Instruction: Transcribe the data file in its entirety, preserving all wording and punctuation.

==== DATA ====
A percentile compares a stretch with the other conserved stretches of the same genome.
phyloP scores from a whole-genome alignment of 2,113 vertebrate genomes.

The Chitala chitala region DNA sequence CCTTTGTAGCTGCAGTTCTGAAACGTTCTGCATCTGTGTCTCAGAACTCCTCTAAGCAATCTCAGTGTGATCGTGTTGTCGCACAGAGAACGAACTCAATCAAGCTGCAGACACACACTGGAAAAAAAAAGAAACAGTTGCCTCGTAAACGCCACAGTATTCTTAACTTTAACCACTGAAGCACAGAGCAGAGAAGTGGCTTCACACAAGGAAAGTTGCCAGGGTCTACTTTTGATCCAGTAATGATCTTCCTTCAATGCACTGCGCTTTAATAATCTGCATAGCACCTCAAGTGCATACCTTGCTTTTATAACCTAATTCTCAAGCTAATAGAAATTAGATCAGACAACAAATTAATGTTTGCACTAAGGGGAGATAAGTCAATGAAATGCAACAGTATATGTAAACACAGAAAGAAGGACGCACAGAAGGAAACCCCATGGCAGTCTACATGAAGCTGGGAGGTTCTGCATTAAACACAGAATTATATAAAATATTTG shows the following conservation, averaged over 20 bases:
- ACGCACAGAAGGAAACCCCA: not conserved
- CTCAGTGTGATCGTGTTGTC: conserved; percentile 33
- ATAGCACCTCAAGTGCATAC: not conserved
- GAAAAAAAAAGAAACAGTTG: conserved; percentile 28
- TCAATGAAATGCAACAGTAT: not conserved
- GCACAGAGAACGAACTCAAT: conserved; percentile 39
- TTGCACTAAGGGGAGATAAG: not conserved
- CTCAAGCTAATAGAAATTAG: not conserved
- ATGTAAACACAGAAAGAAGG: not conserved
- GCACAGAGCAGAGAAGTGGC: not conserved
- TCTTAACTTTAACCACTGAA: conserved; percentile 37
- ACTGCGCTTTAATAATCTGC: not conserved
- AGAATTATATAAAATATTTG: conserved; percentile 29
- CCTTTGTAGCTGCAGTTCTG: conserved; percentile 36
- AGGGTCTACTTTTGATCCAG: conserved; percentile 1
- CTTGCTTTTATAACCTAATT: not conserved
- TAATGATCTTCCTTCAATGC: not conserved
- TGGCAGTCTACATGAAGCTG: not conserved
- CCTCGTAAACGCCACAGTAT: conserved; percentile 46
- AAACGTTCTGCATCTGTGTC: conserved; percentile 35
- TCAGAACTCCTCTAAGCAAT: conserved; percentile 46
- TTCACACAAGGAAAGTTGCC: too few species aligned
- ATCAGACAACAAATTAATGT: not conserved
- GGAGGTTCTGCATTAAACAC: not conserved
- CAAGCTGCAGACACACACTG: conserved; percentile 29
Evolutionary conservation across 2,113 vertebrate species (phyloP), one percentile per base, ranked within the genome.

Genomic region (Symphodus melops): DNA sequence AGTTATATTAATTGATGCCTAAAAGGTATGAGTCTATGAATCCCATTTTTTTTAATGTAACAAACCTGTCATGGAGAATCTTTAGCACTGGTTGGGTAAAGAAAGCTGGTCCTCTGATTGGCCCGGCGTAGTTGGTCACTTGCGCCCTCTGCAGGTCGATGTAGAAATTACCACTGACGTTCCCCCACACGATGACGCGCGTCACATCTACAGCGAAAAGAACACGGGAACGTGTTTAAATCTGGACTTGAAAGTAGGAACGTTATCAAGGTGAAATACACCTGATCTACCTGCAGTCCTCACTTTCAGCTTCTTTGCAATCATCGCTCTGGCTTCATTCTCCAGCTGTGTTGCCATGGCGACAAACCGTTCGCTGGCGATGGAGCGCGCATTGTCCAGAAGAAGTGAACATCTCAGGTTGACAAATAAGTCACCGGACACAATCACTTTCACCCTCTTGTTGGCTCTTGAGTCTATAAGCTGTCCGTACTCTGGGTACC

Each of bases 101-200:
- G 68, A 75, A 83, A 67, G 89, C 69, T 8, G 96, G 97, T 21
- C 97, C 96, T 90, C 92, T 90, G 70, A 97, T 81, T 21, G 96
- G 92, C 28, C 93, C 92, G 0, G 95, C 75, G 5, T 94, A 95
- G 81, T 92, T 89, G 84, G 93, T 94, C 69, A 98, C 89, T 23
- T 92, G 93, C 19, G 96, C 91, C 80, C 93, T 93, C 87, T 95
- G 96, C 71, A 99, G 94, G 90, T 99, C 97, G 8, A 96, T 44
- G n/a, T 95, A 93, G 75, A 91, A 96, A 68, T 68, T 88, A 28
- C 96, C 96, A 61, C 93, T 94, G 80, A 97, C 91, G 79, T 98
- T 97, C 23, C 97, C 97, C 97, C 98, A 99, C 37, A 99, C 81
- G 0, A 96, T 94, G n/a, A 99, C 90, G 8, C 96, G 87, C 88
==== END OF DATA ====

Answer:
A percentile compares a stretch with the other conserved stretches of the same genome.
phyloP scores from a whole-genome alignment of 2,113 vertebrate genomes.

The Chitala chitala region DNA sequence CCTTTGTAGCTGCAGTTCTGAAACGTTCTGCATCTGTGTCTCAGAACTCCTCTAAGCAATCTCAGTGTGATCGTGTTGTCGCACAGAGAACGAACTCAATCAAGCTGCAGACACACACTGGAAAAAAAAAGAAACAGTTGCCTCGTAAACGCCACAGTATTCTTAACTTTAACCACTGAAGCACAGAGCAGAGAAGTGGCTTCACACAAGGAAAGTTGCCAGGGTCTACTTTTGATCCAGTAATGATCTTCCTTCAATGCACTGCGCTTTAATAATCTGCATAGCACCTCAAGTGCATACCTTGCTTTTATAACCTAATTCTCAAGCTAATAGAAATTAGATCAGACAACAAATTAATGTTTGCACTAAGGGGAGATAAGTCAATGAAATGCAACAGTATATGTAAACACAGAAAGAAGGACGCACAGAAGGAAACCCCATGGCAGTCTACATGAAGCTGGGAGGTTCTGCATTAAACACAGAATTATATAAAATATTTG shows the following conservation, averaged over 20 bases:
- ACGCACAGAAGGAAACCCCA: not conserved
- CTCAGTGTGATCGTGTTGTC: conserved; percentile 33
- ATAGCACCTCAAGTGCATAC: not conserved
- GAAAAAAAAAGAAACAGTTG: conserved; percentile 28
- TCAATGAAATGCAACAGTAT: not conserved
- GCACAGAGAACGAACTCAAT: conserved; percentile 39
- TTGCACTAAGGGGAGATAAG: not conserved
- CTCAAGCTAATAGAAATTAG: not conserved
- ATGTAAACACAGAAAGAAGG: not conserved
- GCACAGAGCAGAGAAGTGGC: not conserved
- TCTTAACTTTAACCACTGAA: conserved; percentile 37
- ACTGCGCTTTAATAATCTGC: not conserved
- AGAATTATATAAAATATTTG: conserved; percentile 29
- CCTTTGTAGCTGCAGTTCTG: conserved; percentile 36
- AGGGTCTACTTTTGATCCAG: conserved; percentile 1
- CTTGCTTTTATAACCTAATT: not conserved
- TAATGATCTTCCTTCAATGC: not conserved
- TGGCAGTCTACATGAAGCTG: not conserved
- CCTCGTAAACGCCACAGTAT: conserved; percentile 46
- AAACGTTCTGCATCTGTGTC: conserved; percentile 35
- TCAGAACTCCTCTAAGCAAT: conserved; percentile 46
- TTCACACAAGGAAAGTTGCC: too few species aligned
- ATCAGACAACAAATTAATGT: not conserved
- GGAGGTTCTGCATTAAACAC: not conserved
- CAAGCTGCAGACACACACTG: conserved; percentile 29
Evolutionary conservation across 2,113 vertebrate species (phyloP), one percentile per base, ranked within the genome.

Genomic region (Symphodus melops): DNA sequence AGTTATATTAATTGATGCCTAAAAGGTATGAGTCTATGAATCCCATTTTTTTTAATGTAACAAACCTGTCATGGAGAATCTTTAGCACTGGTTGGGTAAAGAAAGCTGGTCCTCTGATTGGCCCGGCGTAGTTGGTCACTTGCGCCCTCTGCAGGTCGATGTAGAAATTACCACTGACGTTCCCCCACACGATGACGCGCGTCACATCTACAGCGAAAAGAACACGGGAACGTGTTTAAATCTGGACTTGAAAGTAGGAACGTTATCAAGGTGAAATACACCTGATCTACCTGCAGTCCTCACTTTCAGCTTCTTTGCAATCATCGCTCTGGCTTCATTCTCCAGCTGTGTTGCCATGGCGACAAACCGTTCGCTGGCGATGGAGCGCGCATTGTCCAGAAGAAGTGAACATCTCAGGTTGACAAATAAGTCACCGGACACAATCACTTTCACCCTCTTGTTGGCTCTTGAGTCTATAAGCTGTCCGTACTCTGGGTACC

Each of bases 101-200:
- G 68, A 75, A 83, A 67, G 89, C 69, T 8, G 96, G 97, T 21
- C 97, C 96, T 90, C 92, T 90, G 70, A 97, T 81, T 21, G 96
- G 92, C 28, C 93, C 92, G 0, G 95, C 75, G 5, T 94, A 95
- G 81, T 92, T 89, G 84, G 93, T 94, C 69, A 98, C 89, T 23
- T 92, G 93, C 19, G 96, C 91, C 80, C 93, T 93, C 87, T 95
- G 96, C 71, A 99, G 94, G 90, T 99, C 97, G 8, A 96, T 44
- G n/a, T 95, A 93, G 75, A 91, A 96, A 68, T 68, T 88, A 28
- C 96, C 96, A 61, C 93, T 94, G 80, A 97, C 91, G 79, T 98
- T 97, C 23, C 97, C 97, C 97, C 98, A 99, C 37, A 99, C 81
- G 0, A 96, T 94, G n/a, A 99, C 90, G 8, C 96, G 87, C 88